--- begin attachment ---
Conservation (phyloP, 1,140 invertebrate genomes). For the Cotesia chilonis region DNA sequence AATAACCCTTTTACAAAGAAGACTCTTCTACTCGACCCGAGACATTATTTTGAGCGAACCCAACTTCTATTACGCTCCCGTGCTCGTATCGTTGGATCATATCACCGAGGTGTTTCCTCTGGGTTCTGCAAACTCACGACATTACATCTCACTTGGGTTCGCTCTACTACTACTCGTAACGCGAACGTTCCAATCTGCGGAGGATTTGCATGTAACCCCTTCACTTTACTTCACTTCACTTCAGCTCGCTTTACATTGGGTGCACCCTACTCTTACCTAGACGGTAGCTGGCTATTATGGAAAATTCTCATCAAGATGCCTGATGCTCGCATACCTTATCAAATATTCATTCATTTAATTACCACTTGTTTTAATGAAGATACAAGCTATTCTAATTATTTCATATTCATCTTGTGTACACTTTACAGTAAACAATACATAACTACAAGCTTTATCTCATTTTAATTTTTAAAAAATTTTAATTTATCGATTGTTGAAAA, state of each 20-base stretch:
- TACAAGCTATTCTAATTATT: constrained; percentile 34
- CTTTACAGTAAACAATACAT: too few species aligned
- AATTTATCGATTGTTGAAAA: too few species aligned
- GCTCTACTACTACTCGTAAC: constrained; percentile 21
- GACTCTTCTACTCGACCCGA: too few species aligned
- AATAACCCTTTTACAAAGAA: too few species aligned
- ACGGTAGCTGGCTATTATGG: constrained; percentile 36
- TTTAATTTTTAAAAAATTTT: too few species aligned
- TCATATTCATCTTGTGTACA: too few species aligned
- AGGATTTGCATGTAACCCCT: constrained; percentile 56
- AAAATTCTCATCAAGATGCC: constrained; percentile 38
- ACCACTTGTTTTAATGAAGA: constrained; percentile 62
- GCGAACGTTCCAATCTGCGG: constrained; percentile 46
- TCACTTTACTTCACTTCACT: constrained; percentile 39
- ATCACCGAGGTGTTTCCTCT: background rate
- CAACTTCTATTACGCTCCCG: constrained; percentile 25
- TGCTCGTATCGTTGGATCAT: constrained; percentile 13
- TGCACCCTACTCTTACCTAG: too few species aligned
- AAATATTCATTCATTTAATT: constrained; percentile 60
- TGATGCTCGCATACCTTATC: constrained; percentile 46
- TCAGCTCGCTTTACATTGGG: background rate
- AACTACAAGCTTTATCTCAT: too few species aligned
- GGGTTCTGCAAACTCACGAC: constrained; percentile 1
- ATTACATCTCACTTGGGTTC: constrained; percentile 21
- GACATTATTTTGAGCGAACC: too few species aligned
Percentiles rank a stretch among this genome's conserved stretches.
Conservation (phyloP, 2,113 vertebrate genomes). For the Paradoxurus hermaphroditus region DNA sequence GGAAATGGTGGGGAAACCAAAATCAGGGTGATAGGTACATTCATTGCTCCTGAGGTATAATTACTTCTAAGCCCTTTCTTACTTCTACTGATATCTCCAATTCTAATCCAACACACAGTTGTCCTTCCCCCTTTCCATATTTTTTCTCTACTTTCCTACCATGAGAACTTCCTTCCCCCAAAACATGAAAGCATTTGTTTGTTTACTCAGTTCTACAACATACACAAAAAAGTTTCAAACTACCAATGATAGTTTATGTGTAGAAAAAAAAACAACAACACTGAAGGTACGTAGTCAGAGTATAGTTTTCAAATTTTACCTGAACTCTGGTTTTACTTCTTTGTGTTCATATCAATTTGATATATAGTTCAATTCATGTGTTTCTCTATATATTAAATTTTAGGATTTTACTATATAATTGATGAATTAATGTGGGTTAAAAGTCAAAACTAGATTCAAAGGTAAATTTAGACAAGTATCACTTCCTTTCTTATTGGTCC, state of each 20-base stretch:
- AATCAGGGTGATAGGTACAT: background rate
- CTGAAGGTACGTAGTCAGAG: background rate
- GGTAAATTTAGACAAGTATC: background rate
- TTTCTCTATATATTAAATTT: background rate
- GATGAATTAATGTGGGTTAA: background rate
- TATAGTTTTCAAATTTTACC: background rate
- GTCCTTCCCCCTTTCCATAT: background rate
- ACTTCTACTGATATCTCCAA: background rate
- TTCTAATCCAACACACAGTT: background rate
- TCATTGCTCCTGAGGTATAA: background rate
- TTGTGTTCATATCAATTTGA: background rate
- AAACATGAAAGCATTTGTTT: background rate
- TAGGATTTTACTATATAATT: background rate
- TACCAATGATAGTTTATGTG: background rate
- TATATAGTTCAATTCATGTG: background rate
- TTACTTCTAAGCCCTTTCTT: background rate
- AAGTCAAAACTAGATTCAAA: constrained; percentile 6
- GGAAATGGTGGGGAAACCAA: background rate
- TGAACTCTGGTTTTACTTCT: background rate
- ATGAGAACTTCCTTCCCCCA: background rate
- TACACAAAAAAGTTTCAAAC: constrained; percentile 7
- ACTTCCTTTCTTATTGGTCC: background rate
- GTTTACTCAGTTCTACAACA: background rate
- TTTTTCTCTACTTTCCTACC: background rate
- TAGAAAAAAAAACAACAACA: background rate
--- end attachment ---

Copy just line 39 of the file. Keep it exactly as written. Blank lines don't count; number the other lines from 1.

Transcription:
- TTGTGTTCATATCAATTTGA: background rate